# NavList:

## A Community Devoted to the Preservation and Practice of Celestial Navigation and Other Methods of Traditional Wayfinding

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Solar Eclipses in high latitudes
From: Bob Crawley
Date: 2021 Jan 12, 01:43 -0800

I hope this is not too much off topic as it's not really navigation. I've been worrying away at this for the last few days and would be interested to know if my understanding is along the right lines. I'm well aware that the more mathematically talented could resolve the issue easily but I wanted to get an understanding of what was physically happening. At least I think I now understand eclipses better than before. Any views appreciated.

BobC 52N 1E

The BBC In Our Time episode on Eclipses is a good listen. In the extra material at the end one of the speakers mentions the 04DEC21 0735 eclipse, which occurs over the Antarctic Peninsula. It is unusual because the shadow travels east to west rather than west to east as per normal.

Mathematical Theory of Eclipses by Buchanan seemed a sensible place to start but whilst it helped it didn't help me to understand what was happening.

Trying to work out the east to west movement took a little time. Although I was aware of the Moon creeping east while it moved across the sky to the west, I realised that I was not really sure why a normal eclipse shadow moves west to east (See Why Does the Eclipse Move From West to East? Is the Eclipse Going Backward? FreeSchool) .

There are several websites that show the ground path but I wanted to understand what was behind this. Mentally simplifiying the problem by ignoring axial tilt, stopping the Earth's rotation and considering the relative velocites helped. As both the Earth and Moon travel around the Sun in the same orbit then the Earth's orbital velocity can be ignored. That leaves the Moon moving across the Earth's surface west to east at about 3680kph. At the equator the shadow should pass across from west to east in about 3.5 hrs. However, the observer on the surface is moving in the same direction at 1668kph which slows the movement of the shadow to around 2000kph across the surface but still leaves it moving west to east.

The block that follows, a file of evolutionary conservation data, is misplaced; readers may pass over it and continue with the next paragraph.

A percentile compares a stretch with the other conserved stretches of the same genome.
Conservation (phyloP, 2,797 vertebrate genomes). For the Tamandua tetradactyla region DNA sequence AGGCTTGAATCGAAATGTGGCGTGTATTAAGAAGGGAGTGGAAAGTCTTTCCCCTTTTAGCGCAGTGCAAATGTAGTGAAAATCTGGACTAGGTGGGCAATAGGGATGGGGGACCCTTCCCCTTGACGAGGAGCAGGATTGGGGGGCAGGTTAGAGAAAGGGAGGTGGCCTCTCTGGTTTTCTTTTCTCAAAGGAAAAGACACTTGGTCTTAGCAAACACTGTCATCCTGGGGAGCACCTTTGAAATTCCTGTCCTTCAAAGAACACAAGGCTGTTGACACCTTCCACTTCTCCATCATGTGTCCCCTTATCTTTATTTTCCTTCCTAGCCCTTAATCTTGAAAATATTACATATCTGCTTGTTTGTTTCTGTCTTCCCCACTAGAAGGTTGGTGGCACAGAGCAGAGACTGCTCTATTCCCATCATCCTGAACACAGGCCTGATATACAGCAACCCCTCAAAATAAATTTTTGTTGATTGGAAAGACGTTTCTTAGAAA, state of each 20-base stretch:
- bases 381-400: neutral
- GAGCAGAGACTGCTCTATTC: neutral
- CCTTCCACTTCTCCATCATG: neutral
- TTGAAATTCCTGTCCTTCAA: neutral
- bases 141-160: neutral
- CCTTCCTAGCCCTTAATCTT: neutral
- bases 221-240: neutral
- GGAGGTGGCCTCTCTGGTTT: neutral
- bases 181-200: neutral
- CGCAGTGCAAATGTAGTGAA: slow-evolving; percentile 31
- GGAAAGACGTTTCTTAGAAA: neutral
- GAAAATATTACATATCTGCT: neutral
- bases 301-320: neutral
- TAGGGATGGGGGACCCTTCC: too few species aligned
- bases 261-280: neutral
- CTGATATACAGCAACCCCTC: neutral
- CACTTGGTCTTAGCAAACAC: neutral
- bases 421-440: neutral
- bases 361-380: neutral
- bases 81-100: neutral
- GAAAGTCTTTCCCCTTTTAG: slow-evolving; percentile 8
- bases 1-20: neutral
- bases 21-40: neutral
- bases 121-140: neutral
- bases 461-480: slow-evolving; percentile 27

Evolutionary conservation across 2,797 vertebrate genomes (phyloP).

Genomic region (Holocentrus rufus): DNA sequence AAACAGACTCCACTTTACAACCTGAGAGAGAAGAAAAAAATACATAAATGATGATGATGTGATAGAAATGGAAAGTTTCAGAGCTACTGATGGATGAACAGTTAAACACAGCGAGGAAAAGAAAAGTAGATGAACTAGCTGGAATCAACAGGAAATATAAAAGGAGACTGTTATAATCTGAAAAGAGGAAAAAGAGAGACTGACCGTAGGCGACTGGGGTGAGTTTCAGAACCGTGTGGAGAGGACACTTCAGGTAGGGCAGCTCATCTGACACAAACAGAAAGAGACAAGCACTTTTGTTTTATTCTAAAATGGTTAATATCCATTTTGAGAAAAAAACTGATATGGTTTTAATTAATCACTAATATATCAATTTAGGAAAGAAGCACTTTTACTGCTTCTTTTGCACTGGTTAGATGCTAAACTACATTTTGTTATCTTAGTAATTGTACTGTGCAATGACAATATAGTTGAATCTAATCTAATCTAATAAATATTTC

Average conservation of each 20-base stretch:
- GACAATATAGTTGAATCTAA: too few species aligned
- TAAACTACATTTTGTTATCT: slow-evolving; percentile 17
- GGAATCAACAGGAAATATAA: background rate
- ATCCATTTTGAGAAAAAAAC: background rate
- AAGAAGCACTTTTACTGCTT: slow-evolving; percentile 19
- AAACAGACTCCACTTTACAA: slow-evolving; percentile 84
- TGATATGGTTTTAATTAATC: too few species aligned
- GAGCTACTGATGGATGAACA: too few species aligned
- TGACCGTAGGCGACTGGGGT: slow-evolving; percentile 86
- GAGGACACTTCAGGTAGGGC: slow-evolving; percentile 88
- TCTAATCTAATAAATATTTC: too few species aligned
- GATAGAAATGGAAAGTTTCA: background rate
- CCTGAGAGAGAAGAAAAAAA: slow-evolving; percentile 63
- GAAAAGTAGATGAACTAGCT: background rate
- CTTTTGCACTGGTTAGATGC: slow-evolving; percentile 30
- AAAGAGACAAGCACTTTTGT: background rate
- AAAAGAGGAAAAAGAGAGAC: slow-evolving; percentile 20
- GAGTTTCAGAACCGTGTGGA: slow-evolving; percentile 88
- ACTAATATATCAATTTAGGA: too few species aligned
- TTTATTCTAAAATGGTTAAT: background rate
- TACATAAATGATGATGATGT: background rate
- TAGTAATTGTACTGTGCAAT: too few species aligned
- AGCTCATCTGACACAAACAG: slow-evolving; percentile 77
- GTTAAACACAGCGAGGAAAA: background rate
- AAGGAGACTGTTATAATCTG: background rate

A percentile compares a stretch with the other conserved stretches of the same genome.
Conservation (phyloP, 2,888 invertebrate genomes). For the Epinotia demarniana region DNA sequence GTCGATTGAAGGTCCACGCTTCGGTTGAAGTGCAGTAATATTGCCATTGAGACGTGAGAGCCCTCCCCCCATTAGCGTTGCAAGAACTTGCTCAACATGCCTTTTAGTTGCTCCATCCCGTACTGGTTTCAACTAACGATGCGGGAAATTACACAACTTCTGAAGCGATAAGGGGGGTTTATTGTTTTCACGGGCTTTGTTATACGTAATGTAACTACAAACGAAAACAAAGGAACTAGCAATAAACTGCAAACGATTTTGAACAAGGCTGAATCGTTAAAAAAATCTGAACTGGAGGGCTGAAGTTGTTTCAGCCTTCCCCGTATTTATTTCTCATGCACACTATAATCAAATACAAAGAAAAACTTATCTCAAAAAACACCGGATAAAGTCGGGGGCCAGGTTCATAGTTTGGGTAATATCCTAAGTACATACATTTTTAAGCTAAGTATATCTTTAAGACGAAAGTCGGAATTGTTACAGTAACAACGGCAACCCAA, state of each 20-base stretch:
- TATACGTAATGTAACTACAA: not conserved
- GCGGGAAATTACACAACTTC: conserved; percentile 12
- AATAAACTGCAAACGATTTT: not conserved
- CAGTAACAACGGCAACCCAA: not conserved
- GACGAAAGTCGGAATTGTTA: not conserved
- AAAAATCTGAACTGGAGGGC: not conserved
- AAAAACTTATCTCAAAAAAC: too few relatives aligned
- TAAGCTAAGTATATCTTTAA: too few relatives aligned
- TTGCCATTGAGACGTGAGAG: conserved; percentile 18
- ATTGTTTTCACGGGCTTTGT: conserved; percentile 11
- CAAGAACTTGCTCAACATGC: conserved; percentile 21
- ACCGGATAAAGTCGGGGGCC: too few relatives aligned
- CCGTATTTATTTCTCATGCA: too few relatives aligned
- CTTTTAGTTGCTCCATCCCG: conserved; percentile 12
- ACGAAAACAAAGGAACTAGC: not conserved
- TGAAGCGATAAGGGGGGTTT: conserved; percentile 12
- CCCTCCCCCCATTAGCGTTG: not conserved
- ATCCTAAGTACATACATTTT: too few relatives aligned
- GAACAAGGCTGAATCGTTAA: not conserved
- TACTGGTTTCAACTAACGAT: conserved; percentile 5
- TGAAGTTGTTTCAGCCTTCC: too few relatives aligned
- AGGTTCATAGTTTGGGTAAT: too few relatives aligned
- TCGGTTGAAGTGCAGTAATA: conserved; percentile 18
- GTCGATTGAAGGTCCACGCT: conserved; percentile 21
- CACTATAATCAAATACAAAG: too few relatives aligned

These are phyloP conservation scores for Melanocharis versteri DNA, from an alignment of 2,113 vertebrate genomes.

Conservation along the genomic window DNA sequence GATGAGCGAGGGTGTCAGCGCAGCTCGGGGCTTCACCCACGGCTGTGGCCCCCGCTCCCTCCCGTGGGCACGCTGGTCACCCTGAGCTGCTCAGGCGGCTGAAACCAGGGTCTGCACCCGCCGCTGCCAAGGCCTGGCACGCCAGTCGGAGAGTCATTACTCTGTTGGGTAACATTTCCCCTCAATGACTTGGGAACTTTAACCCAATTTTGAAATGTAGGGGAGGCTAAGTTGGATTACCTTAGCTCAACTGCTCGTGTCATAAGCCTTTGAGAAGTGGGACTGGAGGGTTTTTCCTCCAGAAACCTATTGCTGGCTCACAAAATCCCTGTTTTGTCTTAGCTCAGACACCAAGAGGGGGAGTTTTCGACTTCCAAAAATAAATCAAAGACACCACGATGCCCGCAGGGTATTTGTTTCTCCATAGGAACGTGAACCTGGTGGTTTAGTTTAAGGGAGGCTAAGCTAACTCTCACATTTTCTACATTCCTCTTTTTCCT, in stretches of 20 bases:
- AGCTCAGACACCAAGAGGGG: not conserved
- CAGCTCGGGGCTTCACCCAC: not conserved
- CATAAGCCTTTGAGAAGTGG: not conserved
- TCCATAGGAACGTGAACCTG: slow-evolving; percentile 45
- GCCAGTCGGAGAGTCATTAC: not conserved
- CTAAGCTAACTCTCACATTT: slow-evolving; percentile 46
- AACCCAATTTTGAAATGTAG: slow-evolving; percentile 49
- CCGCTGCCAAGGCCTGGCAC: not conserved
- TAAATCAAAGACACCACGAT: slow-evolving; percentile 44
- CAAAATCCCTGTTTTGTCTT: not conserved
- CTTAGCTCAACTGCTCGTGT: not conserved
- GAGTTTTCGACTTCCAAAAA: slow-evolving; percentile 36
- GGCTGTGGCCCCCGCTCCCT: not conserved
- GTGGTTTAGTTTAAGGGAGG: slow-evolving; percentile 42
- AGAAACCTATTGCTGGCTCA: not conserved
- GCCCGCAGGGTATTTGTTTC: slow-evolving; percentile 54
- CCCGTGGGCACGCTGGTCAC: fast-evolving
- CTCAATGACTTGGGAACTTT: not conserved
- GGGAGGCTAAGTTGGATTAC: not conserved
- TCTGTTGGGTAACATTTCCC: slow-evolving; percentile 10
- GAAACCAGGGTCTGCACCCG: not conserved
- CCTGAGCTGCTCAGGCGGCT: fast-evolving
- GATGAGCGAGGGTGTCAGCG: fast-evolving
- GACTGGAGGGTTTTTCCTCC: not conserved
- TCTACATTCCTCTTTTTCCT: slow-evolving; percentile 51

Visualising what is happening in 3D is tricky. Being in the southern hemisphere made it a bit harder at first. This simulator was useful in verifying the eclipse tracks as was this alternative one. There is also an explanation here.

The Moon - Earth system should revolve about an axis through the Barycentre, inside the Earth about 1700km beneath the surface, and perpendicular to the Earth-Moon axis.

The width of the cone of the Moon's shadow on the Earth varies between 100km and about 240km.The ellipticity of the shadow will vary according to the angle between the Earth's surface and the Sun-Moon line i.e. at noon nearly circular but a thin ellipse if the angle is small.

The direction of the axis of the cone of shadow is along the Sun-Moon axis which is determined by the difference in their declinations. This should be almost parallel to the Earth-Moon axis and rotate around the axis through the Barycentre although offset from it.

The Barycentre - Moon line is not necessarily co-incident with the Sun-Moon axis: the cone of shadow should be parallel to this, or nearly so.

For the 04DEC21 eclipse we can consider an observer at, say, 80S 60W at about 0740UTC. The Sun does not set and it is near to the Southern Summer Solstice. The Declination of both the Sun and Moon are around 25S with that of the Sun edging northwards and of the Moon southwards. This would move the shadow cone from north to south while the rotation of the Moon would move it from west to east. The eclipse has a durarion of less than an hour so the movement of the Earth's surface at 80S would not be very significant at something like 250kph. At 0740UTC at 60W the local time will be 0340 and the Sun+Moon will be the other side of the Pole.

The track of the eclipse shadow starts around Latitude 55S and initially moves south west turning southwards then, in the region of the antarctic circle, its starts to move from east to west finishing up at the Antarctic Circle moving north. The track is wholly on what would be the dark hemisphere were it not for the tilt of the earth. The way the track behaves illustrates quite nicely how the shadow cone is intersecting with the Earth as a sphere unlike an eclipse in lower latitudes which appears to move across the surface.

This all got me wondering if an eclipse could pass over the Poles and it can. There is one in 2094 by which time I'll be very old.

I also wonder what the implications would be for a navigator, say Nansen who forgot to wind his watch, who wanted to find the time from a Lunar observation.

Websites found useful:

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